Samantha’s routine sales activities including checking classer specification on wool received and following up correspondence to complete National Wool Declarations, ensuring wool is lotted and marketed correctly, applying accurate industry ID/description to wool samples, updating appraisals for clients and the branch network, manage private sales and booking sale catalogue and  auctioneering at the weekly wool sale. She also manages the Elders Yennora selling centre while staff are away on leave.

“Through my involvement in industry events and networking, I am able to establish relationships and provide active leads on prospective clients and assist with sales discussions.”

Samantha’s role measured by other’s success

Samantha said due to the technical nature of her role, her key performance indicators and impact on the business in supporting district wool managers are measured differently to field staff.

“The Elders National Wool Selling Centre sells approximately $10 million worth of wool each sale on behalf of the grower.

“With sales averaging 5000 bales, I must ensure processes are followed to meet the high standards set when being responsible for the professional marketing of all Elders clients wool clips with accurate information allowing clients to make informed business decisions,” she said.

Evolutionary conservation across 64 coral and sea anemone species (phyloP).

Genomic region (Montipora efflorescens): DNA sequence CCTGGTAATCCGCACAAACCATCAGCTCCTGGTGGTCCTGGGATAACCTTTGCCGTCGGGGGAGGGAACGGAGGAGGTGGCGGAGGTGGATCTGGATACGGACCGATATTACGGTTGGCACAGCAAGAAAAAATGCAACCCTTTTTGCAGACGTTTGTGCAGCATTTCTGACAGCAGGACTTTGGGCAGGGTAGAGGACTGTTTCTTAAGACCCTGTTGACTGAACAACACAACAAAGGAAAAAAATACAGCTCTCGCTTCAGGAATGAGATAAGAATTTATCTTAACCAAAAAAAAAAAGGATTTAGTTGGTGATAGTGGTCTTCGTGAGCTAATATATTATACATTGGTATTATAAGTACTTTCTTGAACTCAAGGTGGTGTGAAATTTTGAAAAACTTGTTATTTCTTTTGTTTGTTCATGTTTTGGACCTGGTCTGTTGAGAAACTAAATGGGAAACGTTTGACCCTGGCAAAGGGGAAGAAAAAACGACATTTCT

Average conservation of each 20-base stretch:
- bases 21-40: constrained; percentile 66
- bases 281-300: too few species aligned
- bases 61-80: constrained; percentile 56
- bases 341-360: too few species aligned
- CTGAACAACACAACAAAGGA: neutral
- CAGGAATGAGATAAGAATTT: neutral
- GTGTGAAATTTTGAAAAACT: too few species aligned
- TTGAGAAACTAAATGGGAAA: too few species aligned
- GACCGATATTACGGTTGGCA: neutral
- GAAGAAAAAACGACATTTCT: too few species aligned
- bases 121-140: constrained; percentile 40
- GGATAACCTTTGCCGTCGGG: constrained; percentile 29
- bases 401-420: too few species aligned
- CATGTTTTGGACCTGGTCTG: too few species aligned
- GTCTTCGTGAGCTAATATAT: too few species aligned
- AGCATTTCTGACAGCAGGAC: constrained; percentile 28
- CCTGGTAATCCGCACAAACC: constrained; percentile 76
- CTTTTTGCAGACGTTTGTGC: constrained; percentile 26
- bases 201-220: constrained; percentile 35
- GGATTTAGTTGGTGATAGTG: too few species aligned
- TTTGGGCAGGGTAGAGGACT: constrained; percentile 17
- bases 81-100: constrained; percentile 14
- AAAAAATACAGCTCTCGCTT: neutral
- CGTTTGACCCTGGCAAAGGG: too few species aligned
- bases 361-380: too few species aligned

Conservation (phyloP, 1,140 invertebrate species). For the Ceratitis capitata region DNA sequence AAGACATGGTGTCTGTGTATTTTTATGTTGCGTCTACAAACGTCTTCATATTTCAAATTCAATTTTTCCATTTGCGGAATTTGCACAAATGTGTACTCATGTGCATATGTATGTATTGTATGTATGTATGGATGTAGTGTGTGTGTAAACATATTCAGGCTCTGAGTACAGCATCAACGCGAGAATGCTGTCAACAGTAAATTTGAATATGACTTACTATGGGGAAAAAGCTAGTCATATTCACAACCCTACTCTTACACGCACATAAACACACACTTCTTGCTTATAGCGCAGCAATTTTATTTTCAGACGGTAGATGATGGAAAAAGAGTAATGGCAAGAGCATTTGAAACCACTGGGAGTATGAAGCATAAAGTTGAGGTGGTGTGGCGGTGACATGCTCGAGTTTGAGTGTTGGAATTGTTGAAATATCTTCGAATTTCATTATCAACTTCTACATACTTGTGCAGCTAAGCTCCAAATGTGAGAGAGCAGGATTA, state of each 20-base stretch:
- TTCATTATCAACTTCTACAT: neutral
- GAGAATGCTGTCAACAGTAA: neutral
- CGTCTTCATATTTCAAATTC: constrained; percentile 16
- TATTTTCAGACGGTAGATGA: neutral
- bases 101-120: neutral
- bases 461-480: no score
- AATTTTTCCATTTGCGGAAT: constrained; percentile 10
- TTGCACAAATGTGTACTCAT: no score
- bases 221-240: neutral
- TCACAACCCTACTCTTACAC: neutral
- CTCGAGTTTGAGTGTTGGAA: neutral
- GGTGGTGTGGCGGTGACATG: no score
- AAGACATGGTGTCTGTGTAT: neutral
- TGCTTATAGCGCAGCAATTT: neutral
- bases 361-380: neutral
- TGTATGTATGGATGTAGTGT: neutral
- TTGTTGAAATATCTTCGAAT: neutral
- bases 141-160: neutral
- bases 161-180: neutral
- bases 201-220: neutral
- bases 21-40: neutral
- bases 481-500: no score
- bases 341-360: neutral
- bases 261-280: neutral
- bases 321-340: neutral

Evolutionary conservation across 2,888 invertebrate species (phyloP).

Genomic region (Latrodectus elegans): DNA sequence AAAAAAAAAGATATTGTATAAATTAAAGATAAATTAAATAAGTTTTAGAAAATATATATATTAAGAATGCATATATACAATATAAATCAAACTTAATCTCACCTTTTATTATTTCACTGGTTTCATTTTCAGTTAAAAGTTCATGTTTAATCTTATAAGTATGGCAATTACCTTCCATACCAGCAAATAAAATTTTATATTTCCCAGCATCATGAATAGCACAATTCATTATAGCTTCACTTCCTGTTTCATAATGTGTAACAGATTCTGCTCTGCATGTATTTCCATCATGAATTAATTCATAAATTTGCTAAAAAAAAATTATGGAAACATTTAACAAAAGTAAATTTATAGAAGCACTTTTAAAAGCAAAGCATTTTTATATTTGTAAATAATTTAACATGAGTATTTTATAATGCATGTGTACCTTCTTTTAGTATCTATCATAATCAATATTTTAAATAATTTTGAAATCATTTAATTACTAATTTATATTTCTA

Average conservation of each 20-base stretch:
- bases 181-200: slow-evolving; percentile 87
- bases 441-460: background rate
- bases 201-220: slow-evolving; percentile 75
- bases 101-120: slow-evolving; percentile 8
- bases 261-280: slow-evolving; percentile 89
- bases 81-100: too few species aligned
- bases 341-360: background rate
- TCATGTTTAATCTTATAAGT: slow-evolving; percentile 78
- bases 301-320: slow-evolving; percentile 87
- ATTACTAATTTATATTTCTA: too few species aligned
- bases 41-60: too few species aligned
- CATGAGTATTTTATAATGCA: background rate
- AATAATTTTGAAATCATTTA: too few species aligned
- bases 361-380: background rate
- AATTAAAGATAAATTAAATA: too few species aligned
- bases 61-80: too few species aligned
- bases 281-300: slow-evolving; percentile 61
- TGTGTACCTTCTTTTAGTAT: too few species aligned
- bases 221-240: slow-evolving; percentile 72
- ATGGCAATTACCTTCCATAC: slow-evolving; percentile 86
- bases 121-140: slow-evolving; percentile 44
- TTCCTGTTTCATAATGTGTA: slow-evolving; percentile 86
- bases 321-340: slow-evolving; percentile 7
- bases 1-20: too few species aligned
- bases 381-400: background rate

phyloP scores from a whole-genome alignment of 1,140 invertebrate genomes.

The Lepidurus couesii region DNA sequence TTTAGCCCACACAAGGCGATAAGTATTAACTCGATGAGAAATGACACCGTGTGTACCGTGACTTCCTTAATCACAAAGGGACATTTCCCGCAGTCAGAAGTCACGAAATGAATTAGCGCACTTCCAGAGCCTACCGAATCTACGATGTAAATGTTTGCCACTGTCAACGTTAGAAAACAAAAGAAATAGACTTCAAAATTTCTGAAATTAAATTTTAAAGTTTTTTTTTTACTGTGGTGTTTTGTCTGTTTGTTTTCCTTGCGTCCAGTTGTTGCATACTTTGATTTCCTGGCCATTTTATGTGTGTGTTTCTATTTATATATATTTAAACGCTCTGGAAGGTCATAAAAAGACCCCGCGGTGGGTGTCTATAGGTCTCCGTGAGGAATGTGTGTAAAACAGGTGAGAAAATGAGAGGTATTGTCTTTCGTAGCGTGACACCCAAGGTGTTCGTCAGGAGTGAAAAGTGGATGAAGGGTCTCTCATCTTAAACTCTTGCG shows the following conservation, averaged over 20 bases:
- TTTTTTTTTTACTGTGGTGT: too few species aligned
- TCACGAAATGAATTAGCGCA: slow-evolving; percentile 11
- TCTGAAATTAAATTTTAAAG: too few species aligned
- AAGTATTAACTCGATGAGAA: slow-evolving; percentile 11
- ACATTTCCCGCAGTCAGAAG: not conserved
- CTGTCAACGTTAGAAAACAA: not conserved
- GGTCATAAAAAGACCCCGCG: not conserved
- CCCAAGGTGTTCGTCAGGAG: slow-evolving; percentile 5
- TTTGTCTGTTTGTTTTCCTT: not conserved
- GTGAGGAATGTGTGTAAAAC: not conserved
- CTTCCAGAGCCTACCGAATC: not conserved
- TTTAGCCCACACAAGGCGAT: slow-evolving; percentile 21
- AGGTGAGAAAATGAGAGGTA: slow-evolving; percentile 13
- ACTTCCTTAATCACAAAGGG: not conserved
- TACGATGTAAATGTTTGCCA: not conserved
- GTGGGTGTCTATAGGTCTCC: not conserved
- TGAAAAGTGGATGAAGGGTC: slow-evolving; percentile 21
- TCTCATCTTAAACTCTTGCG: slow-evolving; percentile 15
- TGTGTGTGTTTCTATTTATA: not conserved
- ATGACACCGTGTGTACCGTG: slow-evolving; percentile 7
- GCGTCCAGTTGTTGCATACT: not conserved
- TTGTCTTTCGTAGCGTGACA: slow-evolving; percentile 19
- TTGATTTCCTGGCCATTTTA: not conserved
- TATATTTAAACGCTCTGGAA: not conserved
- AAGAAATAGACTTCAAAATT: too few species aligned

“My approach to training new staff and local and interstate wool technical trainees is measured by the individual’s progression, professional effectiveness in their roles and success in their own careers.

“I have taken a stronger position in assisting with setting benchmarks and active mentoring.”

She also tracks social media analytics and navigates each platform to determine effectiveness.

Wide voluntary program experience

Samantha has had a wide involvement in programs that strive to promote agriculture and wool as a prospective and interesting career to the next generation.